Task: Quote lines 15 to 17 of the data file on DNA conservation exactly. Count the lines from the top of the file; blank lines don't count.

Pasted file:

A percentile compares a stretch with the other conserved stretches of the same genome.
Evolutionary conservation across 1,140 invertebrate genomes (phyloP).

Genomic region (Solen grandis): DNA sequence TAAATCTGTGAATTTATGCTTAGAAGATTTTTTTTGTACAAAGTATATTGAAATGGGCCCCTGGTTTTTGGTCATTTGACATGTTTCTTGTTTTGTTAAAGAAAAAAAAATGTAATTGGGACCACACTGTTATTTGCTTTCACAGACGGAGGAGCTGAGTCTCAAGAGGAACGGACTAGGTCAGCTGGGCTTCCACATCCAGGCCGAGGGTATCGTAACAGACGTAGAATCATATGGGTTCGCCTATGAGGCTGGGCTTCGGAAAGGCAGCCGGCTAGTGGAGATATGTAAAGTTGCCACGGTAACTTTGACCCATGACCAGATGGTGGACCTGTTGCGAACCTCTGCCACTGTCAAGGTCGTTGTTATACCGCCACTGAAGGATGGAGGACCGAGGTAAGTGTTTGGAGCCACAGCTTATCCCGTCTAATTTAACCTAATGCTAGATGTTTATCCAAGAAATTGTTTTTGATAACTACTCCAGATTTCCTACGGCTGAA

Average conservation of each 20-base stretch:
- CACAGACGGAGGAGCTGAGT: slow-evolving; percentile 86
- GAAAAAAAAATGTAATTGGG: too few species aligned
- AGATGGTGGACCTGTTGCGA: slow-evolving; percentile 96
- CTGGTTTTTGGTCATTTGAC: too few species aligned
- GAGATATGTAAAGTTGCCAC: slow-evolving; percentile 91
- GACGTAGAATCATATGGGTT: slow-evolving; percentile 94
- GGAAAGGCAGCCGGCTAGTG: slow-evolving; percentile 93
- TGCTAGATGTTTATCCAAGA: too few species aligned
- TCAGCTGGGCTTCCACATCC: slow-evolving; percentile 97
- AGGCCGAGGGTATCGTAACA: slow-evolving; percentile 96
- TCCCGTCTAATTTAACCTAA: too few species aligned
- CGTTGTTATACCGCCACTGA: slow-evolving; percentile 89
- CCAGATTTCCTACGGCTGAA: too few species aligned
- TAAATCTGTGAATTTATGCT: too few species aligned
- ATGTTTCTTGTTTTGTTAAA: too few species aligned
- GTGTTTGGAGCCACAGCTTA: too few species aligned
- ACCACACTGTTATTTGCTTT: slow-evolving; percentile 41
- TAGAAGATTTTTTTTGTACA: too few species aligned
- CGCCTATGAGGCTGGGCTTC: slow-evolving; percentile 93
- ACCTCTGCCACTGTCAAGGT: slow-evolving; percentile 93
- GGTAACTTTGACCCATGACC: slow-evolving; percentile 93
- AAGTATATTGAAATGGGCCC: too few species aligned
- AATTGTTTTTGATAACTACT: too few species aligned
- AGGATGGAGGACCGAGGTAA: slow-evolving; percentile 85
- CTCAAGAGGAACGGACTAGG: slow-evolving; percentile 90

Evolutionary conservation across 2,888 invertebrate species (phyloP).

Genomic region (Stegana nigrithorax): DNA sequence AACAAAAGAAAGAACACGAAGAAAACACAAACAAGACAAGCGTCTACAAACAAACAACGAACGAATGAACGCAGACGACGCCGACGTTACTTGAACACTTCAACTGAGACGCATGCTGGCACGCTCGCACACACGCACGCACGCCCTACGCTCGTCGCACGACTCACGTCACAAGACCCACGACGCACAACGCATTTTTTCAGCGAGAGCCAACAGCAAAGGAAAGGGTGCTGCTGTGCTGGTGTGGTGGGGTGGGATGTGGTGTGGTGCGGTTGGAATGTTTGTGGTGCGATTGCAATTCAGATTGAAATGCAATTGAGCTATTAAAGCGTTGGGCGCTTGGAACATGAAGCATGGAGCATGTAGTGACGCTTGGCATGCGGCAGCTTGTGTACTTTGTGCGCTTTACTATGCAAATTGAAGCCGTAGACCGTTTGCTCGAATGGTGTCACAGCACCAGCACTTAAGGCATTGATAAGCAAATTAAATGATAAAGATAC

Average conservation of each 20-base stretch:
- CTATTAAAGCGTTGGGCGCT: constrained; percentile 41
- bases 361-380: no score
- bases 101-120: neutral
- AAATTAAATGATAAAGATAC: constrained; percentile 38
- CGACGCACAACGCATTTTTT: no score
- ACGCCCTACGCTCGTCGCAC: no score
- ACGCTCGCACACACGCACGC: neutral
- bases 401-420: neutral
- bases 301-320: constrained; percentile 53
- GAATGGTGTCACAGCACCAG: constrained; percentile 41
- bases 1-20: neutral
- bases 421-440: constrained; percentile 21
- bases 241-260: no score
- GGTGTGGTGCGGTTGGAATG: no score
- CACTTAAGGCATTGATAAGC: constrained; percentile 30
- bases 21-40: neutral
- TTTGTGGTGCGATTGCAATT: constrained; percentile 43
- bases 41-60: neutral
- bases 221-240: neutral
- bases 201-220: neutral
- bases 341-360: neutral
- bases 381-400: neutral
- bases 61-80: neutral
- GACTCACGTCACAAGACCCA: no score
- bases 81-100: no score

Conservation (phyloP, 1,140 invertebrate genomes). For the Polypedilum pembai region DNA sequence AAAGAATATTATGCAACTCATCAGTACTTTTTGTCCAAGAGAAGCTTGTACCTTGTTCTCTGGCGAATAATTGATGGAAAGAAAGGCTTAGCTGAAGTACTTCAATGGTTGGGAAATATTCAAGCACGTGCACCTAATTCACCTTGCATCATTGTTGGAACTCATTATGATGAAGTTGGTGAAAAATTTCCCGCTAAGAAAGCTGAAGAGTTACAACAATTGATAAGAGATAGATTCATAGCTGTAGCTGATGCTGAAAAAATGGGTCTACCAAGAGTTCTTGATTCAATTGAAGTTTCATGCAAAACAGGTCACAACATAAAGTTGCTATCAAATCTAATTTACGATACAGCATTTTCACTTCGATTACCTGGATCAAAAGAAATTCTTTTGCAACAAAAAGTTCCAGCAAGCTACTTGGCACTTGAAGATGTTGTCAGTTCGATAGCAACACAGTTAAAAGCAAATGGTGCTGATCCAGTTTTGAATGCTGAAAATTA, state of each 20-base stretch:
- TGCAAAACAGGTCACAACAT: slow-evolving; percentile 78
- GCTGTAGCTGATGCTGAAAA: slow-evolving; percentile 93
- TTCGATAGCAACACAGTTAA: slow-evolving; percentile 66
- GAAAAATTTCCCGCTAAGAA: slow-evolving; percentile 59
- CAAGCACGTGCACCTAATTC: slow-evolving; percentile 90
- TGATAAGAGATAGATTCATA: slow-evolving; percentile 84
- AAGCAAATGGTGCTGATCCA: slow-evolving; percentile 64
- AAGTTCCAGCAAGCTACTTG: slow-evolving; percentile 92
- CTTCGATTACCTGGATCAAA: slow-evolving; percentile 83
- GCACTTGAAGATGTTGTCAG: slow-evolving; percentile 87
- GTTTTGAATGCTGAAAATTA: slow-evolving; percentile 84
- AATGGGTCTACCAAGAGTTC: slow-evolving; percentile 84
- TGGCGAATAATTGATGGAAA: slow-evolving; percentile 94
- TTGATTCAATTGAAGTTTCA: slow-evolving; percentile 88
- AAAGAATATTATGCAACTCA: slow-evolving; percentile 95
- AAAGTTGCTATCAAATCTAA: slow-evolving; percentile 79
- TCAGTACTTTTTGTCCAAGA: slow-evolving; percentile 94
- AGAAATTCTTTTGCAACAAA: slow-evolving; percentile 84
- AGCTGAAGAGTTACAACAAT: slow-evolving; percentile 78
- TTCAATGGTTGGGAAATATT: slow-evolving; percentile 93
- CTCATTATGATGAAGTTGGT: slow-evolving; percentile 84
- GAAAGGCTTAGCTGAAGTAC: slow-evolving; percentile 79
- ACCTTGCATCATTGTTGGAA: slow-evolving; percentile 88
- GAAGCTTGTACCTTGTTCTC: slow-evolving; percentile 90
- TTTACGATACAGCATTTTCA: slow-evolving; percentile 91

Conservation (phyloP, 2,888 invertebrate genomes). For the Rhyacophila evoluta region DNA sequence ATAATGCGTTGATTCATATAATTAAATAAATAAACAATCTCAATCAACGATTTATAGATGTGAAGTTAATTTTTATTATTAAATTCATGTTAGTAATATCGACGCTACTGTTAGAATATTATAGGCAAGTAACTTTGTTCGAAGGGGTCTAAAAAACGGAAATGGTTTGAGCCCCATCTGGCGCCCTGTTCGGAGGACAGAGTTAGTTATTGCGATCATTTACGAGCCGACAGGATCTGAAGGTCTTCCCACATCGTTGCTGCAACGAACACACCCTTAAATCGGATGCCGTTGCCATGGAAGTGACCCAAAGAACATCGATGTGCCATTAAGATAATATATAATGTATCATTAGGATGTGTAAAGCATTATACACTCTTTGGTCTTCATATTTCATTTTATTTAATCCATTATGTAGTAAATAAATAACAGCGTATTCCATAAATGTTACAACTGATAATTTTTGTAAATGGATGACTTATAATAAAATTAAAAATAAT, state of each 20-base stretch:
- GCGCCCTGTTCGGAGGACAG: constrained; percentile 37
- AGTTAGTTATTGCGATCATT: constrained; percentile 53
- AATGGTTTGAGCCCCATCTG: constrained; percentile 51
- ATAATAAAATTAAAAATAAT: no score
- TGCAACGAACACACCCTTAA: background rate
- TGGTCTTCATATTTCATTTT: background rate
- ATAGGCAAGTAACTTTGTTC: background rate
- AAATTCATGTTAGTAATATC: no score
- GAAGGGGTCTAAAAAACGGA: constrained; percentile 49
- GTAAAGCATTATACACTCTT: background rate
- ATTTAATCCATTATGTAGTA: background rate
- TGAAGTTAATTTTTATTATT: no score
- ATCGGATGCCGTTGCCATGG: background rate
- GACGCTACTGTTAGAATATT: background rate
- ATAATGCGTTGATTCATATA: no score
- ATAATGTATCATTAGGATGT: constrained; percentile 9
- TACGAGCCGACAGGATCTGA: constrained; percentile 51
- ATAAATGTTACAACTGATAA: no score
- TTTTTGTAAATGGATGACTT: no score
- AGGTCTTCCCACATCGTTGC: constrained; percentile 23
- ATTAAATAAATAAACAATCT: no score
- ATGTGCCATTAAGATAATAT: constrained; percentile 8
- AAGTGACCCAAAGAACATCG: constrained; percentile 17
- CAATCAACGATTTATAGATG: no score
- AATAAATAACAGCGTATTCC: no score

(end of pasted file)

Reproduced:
- TCCCGTCTAATTTAACCTAA: too few species aligned
- CGTTGTTATACCGCCACTGA: slow-evolving; percentile 89
- CCAGATTTCCTACGGCTGAA: too few species aligned